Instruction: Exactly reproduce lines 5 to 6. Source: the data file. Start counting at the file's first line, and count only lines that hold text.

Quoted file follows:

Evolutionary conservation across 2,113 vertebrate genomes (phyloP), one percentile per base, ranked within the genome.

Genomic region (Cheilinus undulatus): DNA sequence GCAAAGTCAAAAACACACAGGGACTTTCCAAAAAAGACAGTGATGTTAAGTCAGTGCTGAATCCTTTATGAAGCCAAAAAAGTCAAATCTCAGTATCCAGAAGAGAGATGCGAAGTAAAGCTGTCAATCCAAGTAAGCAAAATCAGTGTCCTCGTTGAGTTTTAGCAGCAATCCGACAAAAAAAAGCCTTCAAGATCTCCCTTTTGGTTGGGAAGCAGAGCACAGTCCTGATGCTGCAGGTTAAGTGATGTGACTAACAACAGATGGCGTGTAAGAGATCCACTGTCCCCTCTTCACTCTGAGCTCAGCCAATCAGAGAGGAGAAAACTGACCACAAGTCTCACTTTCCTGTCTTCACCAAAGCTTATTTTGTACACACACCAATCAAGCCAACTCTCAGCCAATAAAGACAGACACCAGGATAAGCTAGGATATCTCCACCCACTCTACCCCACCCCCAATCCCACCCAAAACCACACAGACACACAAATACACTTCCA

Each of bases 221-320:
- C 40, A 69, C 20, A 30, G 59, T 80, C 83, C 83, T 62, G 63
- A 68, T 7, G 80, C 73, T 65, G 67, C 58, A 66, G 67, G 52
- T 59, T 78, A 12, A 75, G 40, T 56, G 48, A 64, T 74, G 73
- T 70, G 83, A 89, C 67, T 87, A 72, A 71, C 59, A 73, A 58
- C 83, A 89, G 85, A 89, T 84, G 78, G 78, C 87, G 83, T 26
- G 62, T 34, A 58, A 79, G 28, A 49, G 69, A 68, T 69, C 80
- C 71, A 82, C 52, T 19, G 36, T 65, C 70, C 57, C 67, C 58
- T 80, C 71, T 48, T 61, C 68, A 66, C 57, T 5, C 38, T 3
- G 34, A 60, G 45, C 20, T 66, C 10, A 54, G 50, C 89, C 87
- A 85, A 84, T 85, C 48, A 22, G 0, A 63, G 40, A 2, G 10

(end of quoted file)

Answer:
- A 68, T 7, G 80, C 73, T 65, G 67, C 58, A 66, G 67, G 52
- T 59, T 78, A 12, A 75, G 40, T 56, G 48, A 64, T 74, G 73